Middle American Research
Shrunken human head.
Jibaro Indian, Ecuador.
Top of head to center of mouth, 6.5 m.
This postcard is unused.
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A shrunken head is a severed and specially prepared human head that is used for trophy, ritual, or trade purposes.
Headhunting has occurred in many regions of the world. But the practice of headshrinking has only been documented in the northwestern region of the Amazon rain forest, and the only tribes known to have shrunken human heads are of the Jivaroan tribes found in Ecuador and Peru.
**Warning** - this is graphic - -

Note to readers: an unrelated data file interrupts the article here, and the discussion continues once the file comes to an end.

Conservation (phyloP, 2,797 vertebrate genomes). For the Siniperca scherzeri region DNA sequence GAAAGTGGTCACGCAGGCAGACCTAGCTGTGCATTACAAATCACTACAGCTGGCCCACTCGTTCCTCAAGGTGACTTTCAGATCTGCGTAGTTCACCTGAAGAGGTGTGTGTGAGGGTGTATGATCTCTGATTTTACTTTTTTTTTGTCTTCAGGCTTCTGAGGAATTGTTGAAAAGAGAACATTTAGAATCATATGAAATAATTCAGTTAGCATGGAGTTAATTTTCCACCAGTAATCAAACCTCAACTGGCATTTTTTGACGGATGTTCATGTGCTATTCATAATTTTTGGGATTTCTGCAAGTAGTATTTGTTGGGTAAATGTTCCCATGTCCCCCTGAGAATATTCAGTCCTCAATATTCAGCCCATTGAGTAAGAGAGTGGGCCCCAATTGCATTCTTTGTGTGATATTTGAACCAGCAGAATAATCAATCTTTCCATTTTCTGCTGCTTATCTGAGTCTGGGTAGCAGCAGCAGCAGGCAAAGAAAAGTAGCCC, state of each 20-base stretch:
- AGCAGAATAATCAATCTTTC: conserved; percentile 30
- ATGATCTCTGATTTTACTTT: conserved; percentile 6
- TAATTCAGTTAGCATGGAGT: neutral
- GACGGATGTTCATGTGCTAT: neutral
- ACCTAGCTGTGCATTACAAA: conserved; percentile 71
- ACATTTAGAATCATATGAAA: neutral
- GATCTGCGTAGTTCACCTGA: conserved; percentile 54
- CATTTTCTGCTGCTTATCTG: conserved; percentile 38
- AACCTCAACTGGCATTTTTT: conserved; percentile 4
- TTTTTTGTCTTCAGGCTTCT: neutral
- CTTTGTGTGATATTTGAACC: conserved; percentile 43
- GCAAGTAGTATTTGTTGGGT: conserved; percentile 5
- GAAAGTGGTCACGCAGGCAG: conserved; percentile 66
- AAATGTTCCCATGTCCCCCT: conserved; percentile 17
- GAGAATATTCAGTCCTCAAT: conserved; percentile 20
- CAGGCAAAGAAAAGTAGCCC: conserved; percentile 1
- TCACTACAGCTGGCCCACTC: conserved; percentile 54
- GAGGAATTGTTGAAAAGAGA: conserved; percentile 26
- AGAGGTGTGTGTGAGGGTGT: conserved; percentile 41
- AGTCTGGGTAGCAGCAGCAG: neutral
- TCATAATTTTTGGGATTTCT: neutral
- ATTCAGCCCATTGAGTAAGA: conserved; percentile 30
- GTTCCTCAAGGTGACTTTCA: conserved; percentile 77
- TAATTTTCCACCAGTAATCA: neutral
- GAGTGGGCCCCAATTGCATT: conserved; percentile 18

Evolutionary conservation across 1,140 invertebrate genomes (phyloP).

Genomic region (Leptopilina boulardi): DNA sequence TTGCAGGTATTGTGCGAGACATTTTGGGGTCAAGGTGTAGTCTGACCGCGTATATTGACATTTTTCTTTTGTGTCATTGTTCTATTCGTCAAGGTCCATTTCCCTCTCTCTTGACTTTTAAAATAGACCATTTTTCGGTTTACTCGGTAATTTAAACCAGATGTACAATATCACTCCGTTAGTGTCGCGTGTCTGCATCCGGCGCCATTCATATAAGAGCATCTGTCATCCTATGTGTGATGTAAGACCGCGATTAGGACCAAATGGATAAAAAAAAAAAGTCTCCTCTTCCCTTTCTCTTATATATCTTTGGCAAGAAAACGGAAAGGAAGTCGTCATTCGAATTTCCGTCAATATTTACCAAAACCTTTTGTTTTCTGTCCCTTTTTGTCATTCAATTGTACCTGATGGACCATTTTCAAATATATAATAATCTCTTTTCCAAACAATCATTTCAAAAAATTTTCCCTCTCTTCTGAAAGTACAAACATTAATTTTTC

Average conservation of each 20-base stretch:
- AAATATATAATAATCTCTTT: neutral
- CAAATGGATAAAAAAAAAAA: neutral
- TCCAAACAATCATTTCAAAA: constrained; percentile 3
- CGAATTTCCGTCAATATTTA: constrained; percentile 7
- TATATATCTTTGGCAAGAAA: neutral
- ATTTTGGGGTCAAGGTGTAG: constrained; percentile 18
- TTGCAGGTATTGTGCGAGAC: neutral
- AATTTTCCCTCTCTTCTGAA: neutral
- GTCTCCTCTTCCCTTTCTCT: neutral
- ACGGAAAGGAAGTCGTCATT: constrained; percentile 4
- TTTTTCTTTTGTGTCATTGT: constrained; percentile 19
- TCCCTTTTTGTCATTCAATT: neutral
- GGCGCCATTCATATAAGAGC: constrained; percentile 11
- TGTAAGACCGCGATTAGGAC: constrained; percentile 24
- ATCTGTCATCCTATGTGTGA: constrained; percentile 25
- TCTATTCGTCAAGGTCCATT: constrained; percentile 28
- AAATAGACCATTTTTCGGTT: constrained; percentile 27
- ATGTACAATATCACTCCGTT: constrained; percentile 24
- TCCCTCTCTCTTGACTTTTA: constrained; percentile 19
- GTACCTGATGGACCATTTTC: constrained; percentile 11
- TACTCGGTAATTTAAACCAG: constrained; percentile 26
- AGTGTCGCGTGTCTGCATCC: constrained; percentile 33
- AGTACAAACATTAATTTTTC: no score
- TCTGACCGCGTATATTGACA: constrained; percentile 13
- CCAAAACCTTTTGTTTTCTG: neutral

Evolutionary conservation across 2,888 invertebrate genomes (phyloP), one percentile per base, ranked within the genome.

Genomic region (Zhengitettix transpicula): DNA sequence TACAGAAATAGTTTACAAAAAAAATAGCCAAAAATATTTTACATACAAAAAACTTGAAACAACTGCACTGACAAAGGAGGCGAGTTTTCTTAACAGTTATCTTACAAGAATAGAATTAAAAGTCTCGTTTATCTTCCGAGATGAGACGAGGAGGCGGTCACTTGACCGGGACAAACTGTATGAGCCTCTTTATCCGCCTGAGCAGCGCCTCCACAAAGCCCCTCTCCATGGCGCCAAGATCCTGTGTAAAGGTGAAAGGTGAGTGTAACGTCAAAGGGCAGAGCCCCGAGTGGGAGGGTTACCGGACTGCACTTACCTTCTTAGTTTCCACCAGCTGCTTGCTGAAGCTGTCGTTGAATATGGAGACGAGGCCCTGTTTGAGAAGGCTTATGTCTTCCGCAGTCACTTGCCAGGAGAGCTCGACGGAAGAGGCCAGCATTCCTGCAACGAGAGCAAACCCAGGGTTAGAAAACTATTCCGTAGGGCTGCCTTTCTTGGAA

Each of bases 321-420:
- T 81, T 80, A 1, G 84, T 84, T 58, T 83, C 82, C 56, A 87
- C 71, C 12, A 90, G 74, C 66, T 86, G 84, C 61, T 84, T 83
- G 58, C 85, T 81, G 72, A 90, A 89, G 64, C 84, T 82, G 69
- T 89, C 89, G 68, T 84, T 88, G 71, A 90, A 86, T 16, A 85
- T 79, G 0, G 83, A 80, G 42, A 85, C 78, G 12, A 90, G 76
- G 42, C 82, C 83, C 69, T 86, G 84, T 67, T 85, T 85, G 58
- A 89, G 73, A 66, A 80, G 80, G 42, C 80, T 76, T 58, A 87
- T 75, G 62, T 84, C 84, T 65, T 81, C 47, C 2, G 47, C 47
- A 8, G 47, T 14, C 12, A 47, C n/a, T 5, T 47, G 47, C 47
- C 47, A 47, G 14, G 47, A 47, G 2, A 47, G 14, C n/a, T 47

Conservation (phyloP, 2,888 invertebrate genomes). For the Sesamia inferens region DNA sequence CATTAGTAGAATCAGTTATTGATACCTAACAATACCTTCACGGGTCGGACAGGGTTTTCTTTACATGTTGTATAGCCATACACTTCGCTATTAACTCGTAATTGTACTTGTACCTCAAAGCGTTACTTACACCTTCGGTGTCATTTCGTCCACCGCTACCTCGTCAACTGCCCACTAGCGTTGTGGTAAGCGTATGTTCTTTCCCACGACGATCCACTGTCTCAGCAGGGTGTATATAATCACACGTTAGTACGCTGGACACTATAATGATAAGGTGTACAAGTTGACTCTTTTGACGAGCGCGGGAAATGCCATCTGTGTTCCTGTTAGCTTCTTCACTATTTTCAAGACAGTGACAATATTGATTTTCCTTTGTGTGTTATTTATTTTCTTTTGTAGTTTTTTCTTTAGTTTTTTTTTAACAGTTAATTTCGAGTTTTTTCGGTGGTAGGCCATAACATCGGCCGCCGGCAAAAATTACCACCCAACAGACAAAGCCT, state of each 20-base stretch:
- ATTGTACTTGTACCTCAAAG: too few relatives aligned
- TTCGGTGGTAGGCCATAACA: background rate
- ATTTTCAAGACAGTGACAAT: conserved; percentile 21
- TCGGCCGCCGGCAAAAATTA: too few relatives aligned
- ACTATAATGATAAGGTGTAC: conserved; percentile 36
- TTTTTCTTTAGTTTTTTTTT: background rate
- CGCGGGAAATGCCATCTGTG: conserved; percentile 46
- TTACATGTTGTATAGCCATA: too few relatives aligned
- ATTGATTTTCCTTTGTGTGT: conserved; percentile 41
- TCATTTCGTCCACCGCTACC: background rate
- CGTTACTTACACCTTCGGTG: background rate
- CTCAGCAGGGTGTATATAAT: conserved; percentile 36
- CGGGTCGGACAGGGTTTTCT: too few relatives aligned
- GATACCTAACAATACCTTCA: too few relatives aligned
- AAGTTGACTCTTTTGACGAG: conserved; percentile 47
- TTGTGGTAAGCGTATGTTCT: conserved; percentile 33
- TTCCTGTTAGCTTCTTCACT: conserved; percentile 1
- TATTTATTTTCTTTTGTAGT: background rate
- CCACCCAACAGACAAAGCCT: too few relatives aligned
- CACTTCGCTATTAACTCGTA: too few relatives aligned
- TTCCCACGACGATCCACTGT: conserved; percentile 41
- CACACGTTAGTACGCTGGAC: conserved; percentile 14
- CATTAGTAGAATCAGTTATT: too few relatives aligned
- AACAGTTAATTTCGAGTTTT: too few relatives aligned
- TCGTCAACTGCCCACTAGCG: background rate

The process of creating a shrunken head begins with removing the skull from the head. An incision is made on the back of the neck and all the skin and flesh is removed from the cranium. Red seeds are placed underneath the eyelids and the eyelids are sewn shut. The mouth is held together with three palm pins. Fat from the flesh of the head is removed. It is here that a wooden ball is placed in order to keep the form. The flesh is then boiled in water that has been saturated with a number of herbs containing tannins. The head is then dried with hot rocks and sand, while molding it to retain its human features. The skin is then rubbed down with charcoal ash. Decorative beads are added to the head.